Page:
The world's most photogenic architecture
From the grandiose Taj Mahal to the sweeping curves of the Guggenheim, there's no doubting the world is brimming with some truly awe-inspiring, totally photogenic, man-made environments.
Whether you're a fan of ultra-modern, angular structures, or prefer to feast your eyes on more elaborate, palatial buildings, we've outlined the five most gram-worthy architectural structures to pop up across the globe in recent months.
Better still, discover these for yourself and give your friends some serious #travelenvy.
1. Dachang Muslim Cultural Centre in Dachang Country, China
As if pulled from an Arabian fairytale, this 35,000-square metre Muslim cultural centre lies east of Beijing in a Muslim community in the Hebei Province. The palatial building's sweeping arches and traditional Islamic architecture were the brainchild of architect He Jingtang.
2. IBS Institute of Science and Innovation for Bio-Sustainability in Braga, Portugal
A vision in mint green, the IBS Institute stands out from its grey surroundings set amongst the Minho University in Portugal. Reflecting the building's purpose for the study of science and technology, the exterior features a design that mimics microscopic nanotubes.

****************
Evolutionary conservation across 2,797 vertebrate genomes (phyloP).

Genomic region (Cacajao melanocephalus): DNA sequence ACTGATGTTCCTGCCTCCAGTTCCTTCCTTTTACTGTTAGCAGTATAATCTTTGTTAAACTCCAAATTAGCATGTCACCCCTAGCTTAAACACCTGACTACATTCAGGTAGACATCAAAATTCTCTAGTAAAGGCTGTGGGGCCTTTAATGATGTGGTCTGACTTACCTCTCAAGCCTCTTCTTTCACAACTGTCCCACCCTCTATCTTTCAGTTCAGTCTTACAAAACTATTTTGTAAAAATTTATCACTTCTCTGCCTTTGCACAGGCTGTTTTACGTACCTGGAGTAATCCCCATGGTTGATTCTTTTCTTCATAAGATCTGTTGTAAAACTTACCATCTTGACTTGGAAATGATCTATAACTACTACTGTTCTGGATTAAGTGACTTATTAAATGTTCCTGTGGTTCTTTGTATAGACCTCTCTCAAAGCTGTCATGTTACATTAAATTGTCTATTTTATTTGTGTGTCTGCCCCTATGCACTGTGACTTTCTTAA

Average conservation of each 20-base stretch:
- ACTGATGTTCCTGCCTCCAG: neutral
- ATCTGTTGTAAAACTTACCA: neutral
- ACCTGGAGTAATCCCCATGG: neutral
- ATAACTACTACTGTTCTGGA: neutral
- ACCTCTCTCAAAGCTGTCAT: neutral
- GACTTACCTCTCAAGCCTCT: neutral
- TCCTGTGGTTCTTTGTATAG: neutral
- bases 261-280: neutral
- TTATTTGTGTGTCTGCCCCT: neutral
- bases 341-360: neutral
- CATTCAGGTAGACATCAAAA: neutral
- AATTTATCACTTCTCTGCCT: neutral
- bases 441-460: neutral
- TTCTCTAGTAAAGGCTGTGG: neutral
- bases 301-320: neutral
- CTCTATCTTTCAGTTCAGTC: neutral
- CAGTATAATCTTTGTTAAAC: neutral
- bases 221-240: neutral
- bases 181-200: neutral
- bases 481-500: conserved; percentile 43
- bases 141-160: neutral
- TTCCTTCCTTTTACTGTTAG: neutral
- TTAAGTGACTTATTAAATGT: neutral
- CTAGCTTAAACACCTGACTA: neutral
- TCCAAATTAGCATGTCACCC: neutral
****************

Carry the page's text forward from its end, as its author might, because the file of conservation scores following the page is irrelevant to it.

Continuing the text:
3. Taubman Complex in Southfield, Michigan
It may look like an alien spacecraft, but this elongated egg-shaped structure contains the main staircase in the newly-constructed Taubman Complex. Featuring smooth, linear curves, this elegant structure is pitched high above the central quad at Lawrence Technological University.
4. Lucky Knot Bridge in Changsa, China
For hundreds of years, intricate knots have adorned many Chinese households to bring good luck to families. Architects in the city of Changsa have immortalised the knot in their 185-metre bridge design over the Longwanggang River in the New Lake District. The pedestrian bridge comprises two intersecting steel ribbons, criss-crossed by two side ribbons that create extreme climbs and drops while crossing.
5. Museo Internacional del Barroco in Puebla, Mexico
Renowned Japanese architect Toyo Ito crafted this new art museum with the 17th-Century Baroque art movement in mind. Best remembered from straying away from the rigid rules of the Renaissance period, this concrete structure reflects the fluid use of curves to evoke the shadowy characteristics of Baroque art.
Photo credit: hypebeast.com